Along with Mesopotamia, the country echoes the main advances made by humankind such as the birth of the first villages and what is believed to be the world's first alphabet. Ironically, it is also here that archaeologists found the first evidence for the use of chemical weapons.
Over four millennia, Syria's valleys and deserts have witnessed everything from Biblical civilizations, Roman conquerors and Christian Crusaders. The result is an abundance of unique monuments which include Roman cities, castles and forts, medieval Islamic markets, palaces, mosques and cathedrals.
"The country has tens of thousands of archaeological sites, not all of which have been recorded or even discovered yet. Before the crisis, new sites were being discovered all the time," Emma Cunliffe, Global Heritage Preservation Fellow Postgraduate Researcher at Durham University, and author of "Damage to the Soul: Syria's Cultural Heritage in Conflict," told Discovery News.
Such was the fascination with a country so rich in archaeological legacies, that in 2010 more than 8.5 million tourists visited it. To woo the Western tourism market, Syria re-branded itself as a sun-soaked, crime-free country boasting breathtaking beaches and some of the world's most precious historical sites.
That's a far cry from the "country of evil" described by Italian journalist Domenico Quirico, kidnapped in Syria for five months last year.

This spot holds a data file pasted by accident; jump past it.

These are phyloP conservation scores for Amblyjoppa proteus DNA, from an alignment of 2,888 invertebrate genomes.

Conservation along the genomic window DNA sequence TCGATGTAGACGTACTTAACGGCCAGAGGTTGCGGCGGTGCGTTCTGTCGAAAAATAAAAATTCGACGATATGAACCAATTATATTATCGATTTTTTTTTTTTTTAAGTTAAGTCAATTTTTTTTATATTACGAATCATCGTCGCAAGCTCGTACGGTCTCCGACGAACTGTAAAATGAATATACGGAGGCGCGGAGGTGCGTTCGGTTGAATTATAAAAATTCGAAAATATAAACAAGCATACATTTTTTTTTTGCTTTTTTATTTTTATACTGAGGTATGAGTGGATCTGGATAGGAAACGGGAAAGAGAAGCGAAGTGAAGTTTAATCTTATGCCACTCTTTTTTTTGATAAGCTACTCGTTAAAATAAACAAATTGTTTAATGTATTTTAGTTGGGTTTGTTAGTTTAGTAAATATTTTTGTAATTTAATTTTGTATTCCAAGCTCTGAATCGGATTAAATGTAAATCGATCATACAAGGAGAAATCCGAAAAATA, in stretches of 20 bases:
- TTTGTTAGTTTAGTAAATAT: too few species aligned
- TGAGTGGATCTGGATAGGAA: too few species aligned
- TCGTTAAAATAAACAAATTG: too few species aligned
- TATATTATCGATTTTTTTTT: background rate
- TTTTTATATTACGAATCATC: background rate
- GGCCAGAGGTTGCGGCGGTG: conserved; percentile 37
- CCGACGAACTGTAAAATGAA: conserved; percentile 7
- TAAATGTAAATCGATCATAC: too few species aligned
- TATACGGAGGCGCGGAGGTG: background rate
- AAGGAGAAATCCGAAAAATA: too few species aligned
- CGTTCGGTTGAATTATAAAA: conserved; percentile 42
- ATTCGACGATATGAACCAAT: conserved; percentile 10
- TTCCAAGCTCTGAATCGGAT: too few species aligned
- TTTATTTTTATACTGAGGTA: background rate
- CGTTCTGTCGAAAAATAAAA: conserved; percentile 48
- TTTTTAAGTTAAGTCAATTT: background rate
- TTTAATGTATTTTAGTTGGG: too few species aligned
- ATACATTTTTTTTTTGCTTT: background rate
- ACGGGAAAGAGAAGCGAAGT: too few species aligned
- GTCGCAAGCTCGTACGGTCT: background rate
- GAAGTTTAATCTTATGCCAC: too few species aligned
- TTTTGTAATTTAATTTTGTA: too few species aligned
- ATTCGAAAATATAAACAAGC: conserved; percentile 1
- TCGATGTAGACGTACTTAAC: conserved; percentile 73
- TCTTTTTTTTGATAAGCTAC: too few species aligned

Since the civil war began in March 2011 more than 100,000 people have been killed and near 8 million people have been driven from their homes, with 2 million of them fleeing the country.
"Now cultural heritage is not at the top of anyone's list, and given the dramatic humanitarian crisis, nor should it be. However, it does still matter," Cunliffe said.
Syria has six sites inscribed to the World Heritage List: Aleppo with its stunningly preserved medieval settlement, Bosra, boasting the best-preserved Roman theater in the world, Damascus, with the spectacular 8th-century Great Mosque of the Umayyads and The site of Palmyra, one of the biggest attractions among tourists for its towering Roman colonnades built in a palm-fringed oasis.
Also among its treatures are the Qal'at Salah El-Din, also known as the fortress of Saladin, the castle of Crac des Chevaliers, the world's largest and best-preserved Crusader castle, and the ancient villages of northern Syria complete the list.
The fate of these jewels is yet unknown. According to Cunliffe, sites guards are often outnumbered and outgunned by determined teams of looters, while sites in areas of conflict are at risk from shelling and gunfire.
"All six of the World Heritage sites are damaged or threatened as well as a large number of Tentative World Heritage sites, and many important national sites. From the information we do have, the sites in old Homs are very badly damaged," Cunliffe said.
In a move praised by UNESCO, the Syrian government recently emptied the country's 34 museums and moved the contents "to safe havens," Bandarin said.
"It's the only piece of good news amid rubble of war. The damages to museums is less important than it would have been otherwise because of this preventive action," he added.
This story was provided by Discovery News.